The title sequence for 2001's 'Monsters Inc.' begins with the introduction of the production studio 'PIXAR' before the sequence starts. The soundtrack also begins instantly whilst introducing 'PIXAR' and, continues throughout the rest of the sequence. The soundtrack suggests that the movie is going to be light hearted, for children and very family friendly as it is upbeat, jazzy and funky.

The entire sequence is created using CGI. The sequence is very creative, aesthetically appeasing, childish and - it relates to the plot and theme of the movie due to the monsters behind the doors. The company of 'Walt Disney Studios' appears through different doors within the sequence which again is creative and keeps it interesting. Interestingly, unlike other title sequence, there is no introduction to the casting at all, the sequence just shows the production companies and of course the title of the movie at the very end. This is very unconventional of title sequence as usually, there is always the cast members being introduced throughout.

The purpose of this title sequence is essentially not to give too much away. However, it is created and illustrated to be fun and engaging for the younger audience and, to introduce slightly the theme of the movie being monsters behind the doors.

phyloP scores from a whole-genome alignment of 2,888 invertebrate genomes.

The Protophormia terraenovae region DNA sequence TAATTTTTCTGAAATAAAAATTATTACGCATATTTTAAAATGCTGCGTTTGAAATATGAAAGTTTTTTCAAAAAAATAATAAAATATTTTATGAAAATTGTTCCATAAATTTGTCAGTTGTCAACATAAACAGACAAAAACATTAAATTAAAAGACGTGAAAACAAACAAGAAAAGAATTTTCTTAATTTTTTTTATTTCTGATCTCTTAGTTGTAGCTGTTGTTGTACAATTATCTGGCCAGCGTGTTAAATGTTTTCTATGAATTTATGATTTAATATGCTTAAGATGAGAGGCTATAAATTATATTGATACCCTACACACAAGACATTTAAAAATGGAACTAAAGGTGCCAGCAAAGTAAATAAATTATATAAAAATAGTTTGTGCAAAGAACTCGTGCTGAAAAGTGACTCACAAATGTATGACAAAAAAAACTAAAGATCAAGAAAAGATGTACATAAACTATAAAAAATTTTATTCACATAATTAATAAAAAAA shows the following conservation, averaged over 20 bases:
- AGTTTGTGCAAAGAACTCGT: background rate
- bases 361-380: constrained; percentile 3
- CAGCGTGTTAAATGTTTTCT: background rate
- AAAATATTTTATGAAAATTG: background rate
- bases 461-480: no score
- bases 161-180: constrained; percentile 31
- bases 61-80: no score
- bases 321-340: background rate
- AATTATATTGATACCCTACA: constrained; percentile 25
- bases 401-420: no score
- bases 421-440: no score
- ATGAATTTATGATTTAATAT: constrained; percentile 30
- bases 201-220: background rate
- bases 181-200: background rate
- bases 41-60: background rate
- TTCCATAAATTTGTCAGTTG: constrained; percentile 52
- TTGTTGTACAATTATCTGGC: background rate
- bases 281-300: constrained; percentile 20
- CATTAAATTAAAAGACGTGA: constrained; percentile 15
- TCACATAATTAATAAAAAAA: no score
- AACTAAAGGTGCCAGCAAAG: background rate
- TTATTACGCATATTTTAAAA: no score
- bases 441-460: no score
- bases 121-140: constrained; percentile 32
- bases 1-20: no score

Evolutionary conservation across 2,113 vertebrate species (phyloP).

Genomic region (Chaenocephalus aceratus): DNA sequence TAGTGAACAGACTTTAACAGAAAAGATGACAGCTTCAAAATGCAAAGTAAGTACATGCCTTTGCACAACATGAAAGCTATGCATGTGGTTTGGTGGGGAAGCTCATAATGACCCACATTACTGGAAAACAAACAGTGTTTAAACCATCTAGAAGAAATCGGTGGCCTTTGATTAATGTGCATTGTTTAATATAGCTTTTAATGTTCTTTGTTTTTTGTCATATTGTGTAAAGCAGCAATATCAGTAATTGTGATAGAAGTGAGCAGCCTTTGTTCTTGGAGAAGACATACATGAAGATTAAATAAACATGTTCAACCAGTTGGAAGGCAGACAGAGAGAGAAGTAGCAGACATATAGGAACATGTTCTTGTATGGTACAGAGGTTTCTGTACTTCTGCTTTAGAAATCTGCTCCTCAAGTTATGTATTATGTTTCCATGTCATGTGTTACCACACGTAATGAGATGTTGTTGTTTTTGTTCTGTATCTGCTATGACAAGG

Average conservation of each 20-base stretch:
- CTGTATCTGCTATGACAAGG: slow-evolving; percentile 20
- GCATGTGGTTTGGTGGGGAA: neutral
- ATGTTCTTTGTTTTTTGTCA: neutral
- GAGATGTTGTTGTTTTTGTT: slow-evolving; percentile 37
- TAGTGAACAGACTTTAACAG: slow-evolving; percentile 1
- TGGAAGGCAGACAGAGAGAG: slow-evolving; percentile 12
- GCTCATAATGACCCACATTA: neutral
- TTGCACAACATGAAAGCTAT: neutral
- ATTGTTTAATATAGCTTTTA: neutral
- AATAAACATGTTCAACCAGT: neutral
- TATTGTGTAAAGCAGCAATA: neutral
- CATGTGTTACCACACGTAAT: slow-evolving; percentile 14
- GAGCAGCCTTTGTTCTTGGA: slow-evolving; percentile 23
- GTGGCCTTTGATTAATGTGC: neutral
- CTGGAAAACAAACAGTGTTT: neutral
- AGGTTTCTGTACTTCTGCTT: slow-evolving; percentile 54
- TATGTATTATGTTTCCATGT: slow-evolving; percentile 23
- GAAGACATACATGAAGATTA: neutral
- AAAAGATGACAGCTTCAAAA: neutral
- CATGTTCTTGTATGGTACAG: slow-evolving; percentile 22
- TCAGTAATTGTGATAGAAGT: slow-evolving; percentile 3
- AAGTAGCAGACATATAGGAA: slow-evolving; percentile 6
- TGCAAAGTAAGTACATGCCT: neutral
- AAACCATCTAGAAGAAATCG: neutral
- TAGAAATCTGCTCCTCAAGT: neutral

Title sequences development over the years:

Title sequences have gone through many different stages of development over the years. For example, when movies relied on film stock in order to create their movies, title sequences were essentially just a simple black and white countdown to the beginning of the movie. Then, people would create black cards in order to write the necessary and conventional pieces of information as a title sequence. Then, as film got better in terms of production, people began to move to using colour and coloured effects/filters. Also, the title sequence duration began to extend even longer and, they now had a bit more meaning and creativity. With the introduction of CGI, people also experimented in creating sequences using solely this technique or, including CGI into the title sequence. Currently, title/opening sequence now can be used as a backstory to a movie or, sometimes there is now action before the introduction of the title sequence (for example the 007 movies). Film studios now experiment more with their title sequences and, try to make them as unconventional and creative as possible.